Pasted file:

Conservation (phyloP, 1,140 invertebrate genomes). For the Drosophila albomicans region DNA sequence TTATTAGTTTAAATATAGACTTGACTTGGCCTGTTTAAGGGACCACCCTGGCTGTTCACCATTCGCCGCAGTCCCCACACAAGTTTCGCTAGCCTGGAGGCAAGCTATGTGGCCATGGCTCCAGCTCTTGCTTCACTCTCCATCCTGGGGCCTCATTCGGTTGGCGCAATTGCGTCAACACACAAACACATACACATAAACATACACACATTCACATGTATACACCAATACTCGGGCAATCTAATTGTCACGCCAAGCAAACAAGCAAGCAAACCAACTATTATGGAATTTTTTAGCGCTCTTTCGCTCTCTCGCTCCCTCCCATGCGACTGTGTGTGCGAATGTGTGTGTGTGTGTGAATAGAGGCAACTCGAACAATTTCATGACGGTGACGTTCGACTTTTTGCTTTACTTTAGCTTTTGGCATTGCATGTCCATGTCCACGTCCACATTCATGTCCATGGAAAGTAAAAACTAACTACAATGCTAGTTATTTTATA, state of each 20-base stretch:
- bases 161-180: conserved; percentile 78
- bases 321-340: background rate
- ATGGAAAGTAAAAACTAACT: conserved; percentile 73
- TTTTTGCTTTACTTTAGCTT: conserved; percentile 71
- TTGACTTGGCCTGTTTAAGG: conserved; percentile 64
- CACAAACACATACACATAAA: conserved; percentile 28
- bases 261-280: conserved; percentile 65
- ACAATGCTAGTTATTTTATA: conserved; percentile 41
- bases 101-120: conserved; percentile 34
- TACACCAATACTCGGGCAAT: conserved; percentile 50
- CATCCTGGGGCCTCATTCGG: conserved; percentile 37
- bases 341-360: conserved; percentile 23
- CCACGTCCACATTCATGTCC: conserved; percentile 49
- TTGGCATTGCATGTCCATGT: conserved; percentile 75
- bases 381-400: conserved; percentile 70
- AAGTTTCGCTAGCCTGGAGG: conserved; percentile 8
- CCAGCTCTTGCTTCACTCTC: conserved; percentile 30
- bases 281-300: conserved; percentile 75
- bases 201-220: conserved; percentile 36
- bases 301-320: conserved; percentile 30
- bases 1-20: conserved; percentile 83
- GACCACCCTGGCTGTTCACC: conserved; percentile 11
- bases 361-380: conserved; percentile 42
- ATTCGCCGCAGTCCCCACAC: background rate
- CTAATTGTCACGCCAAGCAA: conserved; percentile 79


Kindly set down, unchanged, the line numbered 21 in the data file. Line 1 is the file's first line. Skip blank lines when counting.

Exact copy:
- bases 301-320: conserved; percentile 30